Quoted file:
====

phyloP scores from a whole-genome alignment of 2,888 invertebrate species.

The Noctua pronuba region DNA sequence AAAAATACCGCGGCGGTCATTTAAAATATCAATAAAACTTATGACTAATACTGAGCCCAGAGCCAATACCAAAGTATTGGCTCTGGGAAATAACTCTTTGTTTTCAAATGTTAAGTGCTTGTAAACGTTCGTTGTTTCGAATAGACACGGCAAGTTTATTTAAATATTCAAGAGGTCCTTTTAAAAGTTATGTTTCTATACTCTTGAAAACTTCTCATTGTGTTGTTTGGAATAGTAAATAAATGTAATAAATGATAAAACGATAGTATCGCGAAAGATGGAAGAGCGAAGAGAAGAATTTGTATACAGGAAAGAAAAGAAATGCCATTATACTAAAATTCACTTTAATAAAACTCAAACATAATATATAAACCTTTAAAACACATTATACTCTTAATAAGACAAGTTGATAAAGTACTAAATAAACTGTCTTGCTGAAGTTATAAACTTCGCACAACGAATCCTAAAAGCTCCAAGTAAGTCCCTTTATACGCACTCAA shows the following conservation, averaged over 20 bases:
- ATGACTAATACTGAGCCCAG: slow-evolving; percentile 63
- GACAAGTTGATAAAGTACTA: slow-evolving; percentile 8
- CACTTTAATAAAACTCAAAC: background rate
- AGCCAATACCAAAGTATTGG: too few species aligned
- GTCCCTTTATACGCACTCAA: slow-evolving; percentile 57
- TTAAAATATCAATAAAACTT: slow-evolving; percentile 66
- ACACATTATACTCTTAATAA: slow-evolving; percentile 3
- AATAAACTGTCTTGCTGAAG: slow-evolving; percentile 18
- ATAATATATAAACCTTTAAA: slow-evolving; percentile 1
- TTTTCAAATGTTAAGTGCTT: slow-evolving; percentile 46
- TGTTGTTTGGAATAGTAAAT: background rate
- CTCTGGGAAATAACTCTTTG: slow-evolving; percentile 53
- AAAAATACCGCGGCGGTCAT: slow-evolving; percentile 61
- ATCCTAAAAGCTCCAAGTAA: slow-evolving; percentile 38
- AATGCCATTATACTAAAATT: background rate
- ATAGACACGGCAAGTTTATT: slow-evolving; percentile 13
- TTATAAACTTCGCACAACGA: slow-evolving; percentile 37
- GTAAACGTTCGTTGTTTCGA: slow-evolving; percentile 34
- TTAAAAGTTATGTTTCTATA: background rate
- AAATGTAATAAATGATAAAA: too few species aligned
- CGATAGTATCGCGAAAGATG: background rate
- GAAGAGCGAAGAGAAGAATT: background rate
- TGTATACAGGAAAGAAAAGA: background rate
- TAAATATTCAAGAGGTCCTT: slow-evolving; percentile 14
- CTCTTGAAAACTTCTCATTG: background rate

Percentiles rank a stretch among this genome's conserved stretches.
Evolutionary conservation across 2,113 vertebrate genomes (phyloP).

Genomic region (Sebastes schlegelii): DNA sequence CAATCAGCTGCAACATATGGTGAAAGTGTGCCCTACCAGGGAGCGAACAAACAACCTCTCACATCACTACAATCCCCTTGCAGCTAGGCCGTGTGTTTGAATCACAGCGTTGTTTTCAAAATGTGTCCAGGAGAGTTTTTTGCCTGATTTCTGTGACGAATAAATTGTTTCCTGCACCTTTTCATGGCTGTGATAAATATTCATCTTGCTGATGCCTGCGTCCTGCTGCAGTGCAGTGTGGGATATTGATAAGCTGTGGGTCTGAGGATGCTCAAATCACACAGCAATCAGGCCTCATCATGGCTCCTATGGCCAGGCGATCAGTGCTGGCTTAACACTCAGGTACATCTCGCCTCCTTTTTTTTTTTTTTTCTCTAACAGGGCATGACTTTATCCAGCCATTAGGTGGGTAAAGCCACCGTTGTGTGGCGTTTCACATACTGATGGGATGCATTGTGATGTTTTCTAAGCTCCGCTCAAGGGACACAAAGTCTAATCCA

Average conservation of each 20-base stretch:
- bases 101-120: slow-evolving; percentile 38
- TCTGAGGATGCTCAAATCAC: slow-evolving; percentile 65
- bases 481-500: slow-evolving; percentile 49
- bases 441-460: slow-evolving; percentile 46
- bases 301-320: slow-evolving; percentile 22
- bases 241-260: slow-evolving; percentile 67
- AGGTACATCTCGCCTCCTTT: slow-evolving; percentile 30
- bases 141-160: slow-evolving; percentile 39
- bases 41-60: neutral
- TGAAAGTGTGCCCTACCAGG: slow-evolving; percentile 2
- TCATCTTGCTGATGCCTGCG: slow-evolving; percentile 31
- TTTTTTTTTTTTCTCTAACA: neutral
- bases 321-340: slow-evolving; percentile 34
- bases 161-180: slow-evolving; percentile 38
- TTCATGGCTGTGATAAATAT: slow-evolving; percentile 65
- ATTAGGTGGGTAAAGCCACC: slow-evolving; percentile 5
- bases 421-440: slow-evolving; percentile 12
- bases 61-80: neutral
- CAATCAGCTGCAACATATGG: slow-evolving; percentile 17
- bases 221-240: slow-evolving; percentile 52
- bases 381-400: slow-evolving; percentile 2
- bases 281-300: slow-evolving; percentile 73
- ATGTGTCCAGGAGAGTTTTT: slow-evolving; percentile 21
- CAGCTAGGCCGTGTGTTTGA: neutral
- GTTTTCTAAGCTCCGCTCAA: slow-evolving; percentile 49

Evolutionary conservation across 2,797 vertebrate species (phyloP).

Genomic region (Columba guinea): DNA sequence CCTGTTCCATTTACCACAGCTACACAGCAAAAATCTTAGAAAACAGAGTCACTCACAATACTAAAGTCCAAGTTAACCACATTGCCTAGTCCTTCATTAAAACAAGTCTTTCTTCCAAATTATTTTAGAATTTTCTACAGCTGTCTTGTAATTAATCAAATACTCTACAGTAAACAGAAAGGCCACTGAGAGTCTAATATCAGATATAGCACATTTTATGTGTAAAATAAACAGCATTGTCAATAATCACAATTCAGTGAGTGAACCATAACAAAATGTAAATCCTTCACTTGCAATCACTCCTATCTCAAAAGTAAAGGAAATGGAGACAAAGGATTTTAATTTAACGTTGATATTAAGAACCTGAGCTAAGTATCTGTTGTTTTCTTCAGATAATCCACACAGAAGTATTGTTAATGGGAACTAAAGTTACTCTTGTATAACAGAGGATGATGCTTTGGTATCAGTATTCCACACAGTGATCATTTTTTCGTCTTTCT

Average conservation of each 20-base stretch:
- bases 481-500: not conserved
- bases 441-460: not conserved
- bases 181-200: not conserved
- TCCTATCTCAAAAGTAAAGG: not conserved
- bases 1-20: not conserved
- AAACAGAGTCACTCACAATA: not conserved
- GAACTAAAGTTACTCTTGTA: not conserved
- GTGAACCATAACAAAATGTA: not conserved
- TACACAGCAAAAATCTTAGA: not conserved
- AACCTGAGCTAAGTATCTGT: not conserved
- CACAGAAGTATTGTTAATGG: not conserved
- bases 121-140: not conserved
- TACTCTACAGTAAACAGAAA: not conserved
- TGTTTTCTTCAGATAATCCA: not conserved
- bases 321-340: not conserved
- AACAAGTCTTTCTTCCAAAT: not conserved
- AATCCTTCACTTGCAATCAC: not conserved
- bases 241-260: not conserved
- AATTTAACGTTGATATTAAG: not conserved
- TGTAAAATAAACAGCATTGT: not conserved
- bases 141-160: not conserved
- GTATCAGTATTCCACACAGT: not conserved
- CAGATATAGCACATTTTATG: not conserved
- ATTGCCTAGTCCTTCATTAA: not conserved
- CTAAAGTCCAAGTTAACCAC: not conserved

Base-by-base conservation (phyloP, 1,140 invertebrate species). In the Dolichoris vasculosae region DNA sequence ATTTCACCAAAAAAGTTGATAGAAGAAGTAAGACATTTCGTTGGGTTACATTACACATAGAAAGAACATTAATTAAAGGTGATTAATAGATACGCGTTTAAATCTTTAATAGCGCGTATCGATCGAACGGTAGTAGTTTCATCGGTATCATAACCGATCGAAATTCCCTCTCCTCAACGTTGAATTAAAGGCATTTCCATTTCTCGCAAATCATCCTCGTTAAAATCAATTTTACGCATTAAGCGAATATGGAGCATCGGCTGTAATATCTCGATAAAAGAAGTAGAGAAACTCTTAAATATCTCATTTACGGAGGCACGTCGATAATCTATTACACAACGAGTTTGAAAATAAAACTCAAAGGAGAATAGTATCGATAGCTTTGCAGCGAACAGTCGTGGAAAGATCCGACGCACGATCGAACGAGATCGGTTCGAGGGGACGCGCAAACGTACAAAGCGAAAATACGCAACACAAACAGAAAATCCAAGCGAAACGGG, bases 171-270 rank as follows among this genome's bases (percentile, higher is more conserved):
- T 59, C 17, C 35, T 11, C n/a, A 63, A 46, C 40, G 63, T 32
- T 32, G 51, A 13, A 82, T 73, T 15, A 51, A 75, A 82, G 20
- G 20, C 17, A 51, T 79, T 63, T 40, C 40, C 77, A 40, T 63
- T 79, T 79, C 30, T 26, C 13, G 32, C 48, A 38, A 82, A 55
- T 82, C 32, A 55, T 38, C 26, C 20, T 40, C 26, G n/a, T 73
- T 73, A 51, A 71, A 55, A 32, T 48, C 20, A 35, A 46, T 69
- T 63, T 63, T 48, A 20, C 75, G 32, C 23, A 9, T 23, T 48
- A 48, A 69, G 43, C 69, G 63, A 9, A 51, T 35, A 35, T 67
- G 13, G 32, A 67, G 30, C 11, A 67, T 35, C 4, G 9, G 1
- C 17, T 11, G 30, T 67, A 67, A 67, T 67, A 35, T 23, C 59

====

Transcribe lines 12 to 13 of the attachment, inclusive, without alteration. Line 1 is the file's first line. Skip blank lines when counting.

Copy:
- TTTTCAAATGTTAAGTGCTT: slow-evolving; percentile 46
- TGTTGTTTGGAATAGTAAAT: background rate